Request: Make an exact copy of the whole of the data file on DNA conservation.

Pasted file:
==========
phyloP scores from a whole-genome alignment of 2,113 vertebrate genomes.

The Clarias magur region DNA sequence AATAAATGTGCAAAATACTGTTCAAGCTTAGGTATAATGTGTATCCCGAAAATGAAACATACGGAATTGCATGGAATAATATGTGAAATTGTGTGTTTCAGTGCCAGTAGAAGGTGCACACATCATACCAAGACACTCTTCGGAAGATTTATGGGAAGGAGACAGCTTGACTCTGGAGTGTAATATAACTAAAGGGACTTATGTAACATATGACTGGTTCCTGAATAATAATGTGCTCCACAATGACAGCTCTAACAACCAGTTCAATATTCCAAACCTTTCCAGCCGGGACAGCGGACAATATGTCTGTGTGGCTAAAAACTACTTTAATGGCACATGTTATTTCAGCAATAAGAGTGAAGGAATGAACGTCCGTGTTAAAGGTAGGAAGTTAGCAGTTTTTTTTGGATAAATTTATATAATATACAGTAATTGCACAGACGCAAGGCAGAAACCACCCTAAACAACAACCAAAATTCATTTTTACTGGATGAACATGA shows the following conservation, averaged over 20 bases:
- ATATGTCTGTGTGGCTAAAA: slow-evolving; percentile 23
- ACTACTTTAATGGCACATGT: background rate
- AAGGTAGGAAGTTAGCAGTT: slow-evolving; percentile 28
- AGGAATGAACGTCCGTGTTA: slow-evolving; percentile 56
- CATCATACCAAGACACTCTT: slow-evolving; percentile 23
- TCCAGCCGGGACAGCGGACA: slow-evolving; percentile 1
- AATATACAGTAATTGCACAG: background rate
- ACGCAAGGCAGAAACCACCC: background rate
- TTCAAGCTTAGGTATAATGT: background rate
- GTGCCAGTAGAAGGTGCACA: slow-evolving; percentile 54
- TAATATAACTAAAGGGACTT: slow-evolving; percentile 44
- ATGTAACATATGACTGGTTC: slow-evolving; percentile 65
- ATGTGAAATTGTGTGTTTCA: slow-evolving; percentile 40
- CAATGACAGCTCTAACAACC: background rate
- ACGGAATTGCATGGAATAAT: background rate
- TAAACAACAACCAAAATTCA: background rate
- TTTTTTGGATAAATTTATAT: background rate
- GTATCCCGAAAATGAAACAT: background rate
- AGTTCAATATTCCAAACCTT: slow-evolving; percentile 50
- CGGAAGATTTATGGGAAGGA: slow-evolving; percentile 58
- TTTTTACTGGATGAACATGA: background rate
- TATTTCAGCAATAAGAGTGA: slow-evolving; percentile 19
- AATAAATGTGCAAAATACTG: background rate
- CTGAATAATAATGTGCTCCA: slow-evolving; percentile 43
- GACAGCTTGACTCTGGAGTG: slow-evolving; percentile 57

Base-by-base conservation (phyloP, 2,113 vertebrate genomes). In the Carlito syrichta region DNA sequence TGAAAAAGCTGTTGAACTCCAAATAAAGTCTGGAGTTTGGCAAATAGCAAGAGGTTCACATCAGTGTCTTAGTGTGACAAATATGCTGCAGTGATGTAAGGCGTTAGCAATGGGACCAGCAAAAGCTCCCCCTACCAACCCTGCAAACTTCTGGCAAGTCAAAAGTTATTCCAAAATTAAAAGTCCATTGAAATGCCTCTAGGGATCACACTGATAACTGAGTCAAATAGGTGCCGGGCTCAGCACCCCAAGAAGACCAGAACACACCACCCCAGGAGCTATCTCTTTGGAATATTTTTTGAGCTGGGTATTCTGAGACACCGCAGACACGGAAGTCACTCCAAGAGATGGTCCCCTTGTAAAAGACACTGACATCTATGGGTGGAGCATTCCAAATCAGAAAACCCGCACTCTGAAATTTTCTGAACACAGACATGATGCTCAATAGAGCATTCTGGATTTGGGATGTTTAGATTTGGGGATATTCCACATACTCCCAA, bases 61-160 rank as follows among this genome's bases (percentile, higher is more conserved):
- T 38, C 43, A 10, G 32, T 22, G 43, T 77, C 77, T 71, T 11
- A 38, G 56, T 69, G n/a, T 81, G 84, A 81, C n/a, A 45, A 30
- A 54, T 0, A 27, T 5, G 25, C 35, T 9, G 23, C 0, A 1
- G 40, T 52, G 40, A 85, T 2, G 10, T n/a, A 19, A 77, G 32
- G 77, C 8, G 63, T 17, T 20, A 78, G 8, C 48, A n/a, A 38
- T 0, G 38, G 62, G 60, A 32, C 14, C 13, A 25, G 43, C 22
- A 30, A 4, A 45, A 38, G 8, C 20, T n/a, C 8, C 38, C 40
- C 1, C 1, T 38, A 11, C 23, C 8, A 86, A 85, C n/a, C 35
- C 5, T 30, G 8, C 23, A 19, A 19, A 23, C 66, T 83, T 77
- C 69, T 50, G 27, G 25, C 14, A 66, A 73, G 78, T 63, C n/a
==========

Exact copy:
phyloP scores from a whole-genome alignment of 2,113 vertebrate genomes.

The Clarias magur region DNA sequence AATAAATGTGCAAAATACTGTTCAAGCTTAGGTATAATGTGTATCCCGAAAATGAAACATACGGAATTGCATGGAATAATATGTGAAATTGTGTGTTTCAGTGCCAGTAGAAGGTGCACACATCATACCAAGACACTCTTCGGAAGATTTATGGGAAGGAGACAGCTTGACTCTGGAGTGTAATATAACTAAAGGGACTTATGTAACATATGACTGGTTCCTGAATAATAATGTGCTCCACAATGACAGCTCTAACAACCAGTTCAATATTCCAAACCTTTCCAGCCGGGACAGCGGACAATATGTCTGTGTGGCTAAAAACTACTTTAATGGCACATGTTATTTCAGCAATAAGAGTGAAGGAATGAACGTCCGTGTTAAAGGTAGGAAGTTAGCAGTTTTTTTTGGATAAATTTATATAATATACAGTAATTGCACAGACGCAAGGCAGAAACCACCCTAAACAACAACCAAAATTCATTTTTACTGGATGAACATGA shows the following conservation, averaged over 20 bases:
- ATATGTCTGTGTGGCTAAAA: slow-evolving; percentile 23
- ACTACTTTAATGGCACATGT: background rate
- AAGGTAGGAAGTTAGCAGTT: slow-evolving; percentile 28
- AGGAATGAACGTCCGTGTTA: slow-evolving; percentile 56
- CATCATACCAAGACACTCTT: slow-evolving; percentile 23
- TCCAGCCGGGACAGCGGACA: slow-evolving; percentile 1
- AATATACAGTAATTGCACAG: background rate
- ACGCAAGGCAGAAACCACCC: background rate
- TTCAAGCTTAGGTATAATGT: background rate
- GTGCCAGTAGAAGGTGCACA: slow-evolving; percentile 54
- TAATATAACTAAAGGGACTT: slow-evolving; percentile 44
- ATGTAACATATGACTGGTTC: slow-evolving; percentile 65
- ATGTGAAATTGTGTGTTTCA: slow-evolving; percentile 40
- CAATGACAGCTCTAACAACC: background rate
- ACGGAATTGCATGGAATAAT: background rate
- TAAACAACAACCAAAATTCA: background rate
- TTTTTTGGATAAATTTATAT: background rate
- GTATCCCGAAAATGAAACAT: background rate
- AGTTCAATATTCCAAACCTT: slow-evolving; percentile 50
- CGGAAGATTTATGGGAAGGA: slow-evolving; percentile 58
- TTTTTACTGGATGAACATGA: background rate
- TATTTCAGCAATAAGAGTGA: slow-evolving; percentile 19
- AATAAATGTGCAAAATACTG: background rate
- CTGAATAATAATGTGCTCCA: slow-evolving; percentile 43
- GACAGCTTGACTCTGGAGTG: slow-evolving; percentile 57

Base-by-base conservation (phyloP, 2,113 vertebrate genomes). In the Carlito syrichta region DNA sequence TGAAAAAGCTGTTGAACTCCAAATAAAGTCTGGAGTTTGGCAAATAGCAAGAGGTTCACATCAGTGTCTTAGTGTGACAAATATGCTGCAGTGATGTAAGGCGTTAGCAATGGGACCAGCAAAAGCTCCCCCTACCAACCCTGCAAACTTCTGGCAAGTCAAAAGTTATTCCAAAATTAAAAGTCCATTGAAATGCCTCTAGGGATCACACTGATAACTGAGTCAAATAGGTGCCGGGCTCAGCACCCCAAGAAGACCAGAACACACCACCCCAGGAGCTATCTCTTTGGAATATTTTTTGAGCTGGGTATTCTGAGACACCGCAGACACGGAAGTCACTCCAAGAGATGGTCCCCTTGTAAAAGACACTGACATCTATGGGTGGAGCATTCCAAATCAGAAAACCCGCACTCTGAAATTTTCTGAACACAGACATGATGCTCAATAGAGCATTCTGGATTTGGGATGTTTAGATTTGGGGATATTCCACATACTCCCAA, bases 61-160 rank as follows among this genome's bases (percentile, higher is more conserved):
- T 38, C 43, A 10, G 32, T 22, G 43, T 77, C 77, T 71, T 11
- A 38, G 56, T 69, G n/a, T 81, G 84, A 81, C n/a, A 45, A 30
- A 54, T 0, A 27, T 5, G 25, C 35, T 9, G 23, C 0, A 1
- G 40, T 52, G 40, A 85, T 2, G 10, T n/a, A 19, A 77, G 32
- G 77, C 8, G 63, T 17, T 20, A 78, G 8, C 48, A n/a, A 38
- T 0, G 38, G 62, G 60, A 32, C 14, C 13, A 25, G 43, C 22
- A 30, A 4, A 45, A 38, G 8, C 20, T n/a, C 8, C 38, C 40
- C 1, C 1, T 38, A 11, C 23, C 8, A 86, A 85, C n/a, C 35
- C 5, T 30, G 8, C 23, A 19, A 19, A 23, C 66, T 83, T 77
- C 69, T 50, G 27, G 25, C 14, A 66, A 73, G 78, T 63, C n/a